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Code whisperers and rubber duck sorcery…

Code whisperers and rubber duck sorcery: do developers have superstitions?

Jul 03 2024

Bugs, bugs, bugs... There's so much in that word, and there are just so many of them. It's merely enough to freak anyone out or develop a phobia. And no wonder; you never know when a regular error in code will play out. In fact, the fear of the unknown and the desire to control everything are natural companions of superstitious thinking. But seriously, magic and superstitions in the 21st century? We're kidding, right? And what do these irrational beliefs have to do with programmers?


A little stitious

Throughout the ages, people have been turning to omens and rituals to explain the inexplicable and to find solace in the illusion of controlling an uncontrollable reality. The rise of superstitious beliefs is a side effect of our observation and ability to establish cause-and-effect relationships. It may have once been crucial for our survival as a species. However, even in the 21st century, many people still cope with their fears in ways that are not entirely rational. Once confirmed, a belief can evolve into an entrenched practice, even a ritual, no matter how far-fetched it seems at first glance.

Many of us are afraid of making mistakes, especially given the potential consequences they may entail. Paying heed to omens and superstitions may give us a sense of control over the situation. That's where many unusual beliefs and rituals originate, with some even becoming professional practices.

Indeed, there are plenty of occupation-related beliefs. Superstitions are commonly embraced in high-stakes professions. You've probably heard a lot about medical superstitions—they're widely recognized well beyond hospitals. Pilots, who also face high-risk situations, have their own superstitions, like avoiding taking pictures before flying.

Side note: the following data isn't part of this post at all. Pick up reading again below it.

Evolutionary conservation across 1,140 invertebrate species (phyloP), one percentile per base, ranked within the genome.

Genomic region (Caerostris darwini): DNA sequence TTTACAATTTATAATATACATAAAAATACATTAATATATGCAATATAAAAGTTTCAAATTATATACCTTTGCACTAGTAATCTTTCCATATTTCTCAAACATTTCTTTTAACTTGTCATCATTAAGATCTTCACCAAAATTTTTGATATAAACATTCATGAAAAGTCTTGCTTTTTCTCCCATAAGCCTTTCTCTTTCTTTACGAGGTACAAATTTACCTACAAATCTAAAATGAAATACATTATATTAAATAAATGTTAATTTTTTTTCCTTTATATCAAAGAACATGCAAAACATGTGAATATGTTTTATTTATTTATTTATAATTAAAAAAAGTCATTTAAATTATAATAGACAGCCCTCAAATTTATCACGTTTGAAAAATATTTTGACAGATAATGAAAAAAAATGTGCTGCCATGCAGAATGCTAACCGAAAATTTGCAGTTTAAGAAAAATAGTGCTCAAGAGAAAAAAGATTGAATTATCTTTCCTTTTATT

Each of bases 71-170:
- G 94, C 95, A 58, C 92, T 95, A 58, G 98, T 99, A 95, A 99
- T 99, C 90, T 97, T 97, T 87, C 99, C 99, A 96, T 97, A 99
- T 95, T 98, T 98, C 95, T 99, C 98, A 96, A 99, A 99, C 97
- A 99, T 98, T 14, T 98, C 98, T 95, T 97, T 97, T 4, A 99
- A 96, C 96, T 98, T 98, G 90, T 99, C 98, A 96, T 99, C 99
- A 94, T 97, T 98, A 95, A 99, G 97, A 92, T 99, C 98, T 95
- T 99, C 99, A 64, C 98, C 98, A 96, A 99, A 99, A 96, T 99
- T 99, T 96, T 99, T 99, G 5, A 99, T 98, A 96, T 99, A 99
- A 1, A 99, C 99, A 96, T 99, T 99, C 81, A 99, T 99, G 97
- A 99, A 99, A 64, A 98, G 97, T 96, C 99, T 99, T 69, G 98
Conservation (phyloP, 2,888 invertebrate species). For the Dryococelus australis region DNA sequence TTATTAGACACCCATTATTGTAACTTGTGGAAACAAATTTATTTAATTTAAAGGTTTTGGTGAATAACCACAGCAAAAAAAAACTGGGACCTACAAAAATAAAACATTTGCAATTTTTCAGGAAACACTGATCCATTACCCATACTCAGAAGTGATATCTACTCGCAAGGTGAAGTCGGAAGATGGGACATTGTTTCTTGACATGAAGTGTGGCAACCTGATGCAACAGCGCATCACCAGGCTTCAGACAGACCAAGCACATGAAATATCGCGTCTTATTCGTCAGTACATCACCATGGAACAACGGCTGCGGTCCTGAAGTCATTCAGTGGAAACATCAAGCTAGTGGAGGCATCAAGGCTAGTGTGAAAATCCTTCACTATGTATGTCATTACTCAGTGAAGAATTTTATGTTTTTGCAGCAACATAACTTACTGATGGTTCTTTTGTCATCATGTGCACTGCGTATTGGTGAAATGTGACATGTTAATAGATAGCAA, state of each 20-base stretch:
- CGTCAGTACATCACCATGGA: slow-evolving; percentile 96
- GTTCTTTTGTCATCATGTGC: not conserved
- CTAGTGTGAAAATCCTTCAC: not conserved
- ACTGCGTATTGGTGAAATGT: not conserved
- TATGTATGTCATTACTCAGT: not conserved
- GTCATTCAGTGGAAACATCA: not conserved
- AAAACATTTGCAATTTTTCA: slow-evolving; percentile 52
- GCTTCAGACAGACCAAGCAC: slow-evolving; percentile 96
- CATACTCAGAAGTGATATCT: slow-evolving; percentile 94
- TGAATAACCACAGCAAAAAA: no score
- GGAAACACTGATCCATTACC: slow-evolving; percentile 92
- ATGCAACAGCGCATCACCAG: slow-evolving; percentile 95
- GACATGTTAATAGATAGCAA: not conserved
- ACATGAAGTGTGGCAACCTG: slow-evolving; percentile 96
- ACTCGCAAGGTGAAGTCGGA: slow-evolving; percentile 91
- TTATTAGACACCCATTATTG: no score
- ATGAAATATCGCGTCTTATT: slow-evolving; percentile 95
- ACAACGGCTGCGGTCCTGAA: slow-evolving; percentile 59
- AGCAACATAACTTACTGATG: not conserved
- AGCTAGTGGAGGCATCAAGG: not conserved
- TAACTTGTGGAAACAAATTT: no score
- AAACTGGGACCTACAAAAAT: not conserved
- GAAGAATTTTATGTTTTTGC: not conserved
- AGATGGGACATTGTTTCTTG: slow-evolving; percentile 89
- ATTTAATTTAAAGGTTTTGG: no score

However, it's not only about risky occupations. You might have also come across theatrical superstitions: some actors believe that leaving a single light burning onstage overnight—known as a ghost light—allows ghosts to perform onstage (which supposedly appeases them and prevents them from cursing the theatre). HR superstitions can involve beliefs about hiring; for example, some consider a candidate's resume with coffee stains or cookie crumbs on it a "good sign".

Although, it begs the question: do programmers have their own superstitions like others do? Well, there are definitely some key differences. Firstly, coding isn't such a risky endeavor. Then, devs don't usually lean towards magical thinking since their work requires a rational approach: testing hypotheses and solving problems using proven methods. Irrational beliefs and hoaxes don't really match the essence of their work.

A bit of folk wisdom never hurts

It would seem that seeking real programming superstitions is an idea that fails from the start. But some developers do share their coding superstitions and rituals (though mostly in jest). Maybe it's worth taking a different perspective and looking at programming folklore as a whole? This sparked the idea of conducting a kind of "folklore fieldwork" within the development teams of the PVS-Studio office, much like folklorists explore ancient villages, gathering folk tales from their residents.

The archmage architect of the PVS-Studio C++ static analyzer helped me a lot with gathering programming sayings and folk wisdom:

  • If code compiles on the first try, no luck will come by.
  • If tests pass from the first, your code may be cursed.
  • A code review with your team lead — tests will soon be your need.
  • If tests are neglected, no test failures are expected.
  • Just before release, brace for the chaos to increase.
  • A five-minute task, a month-long burden it'll unmask.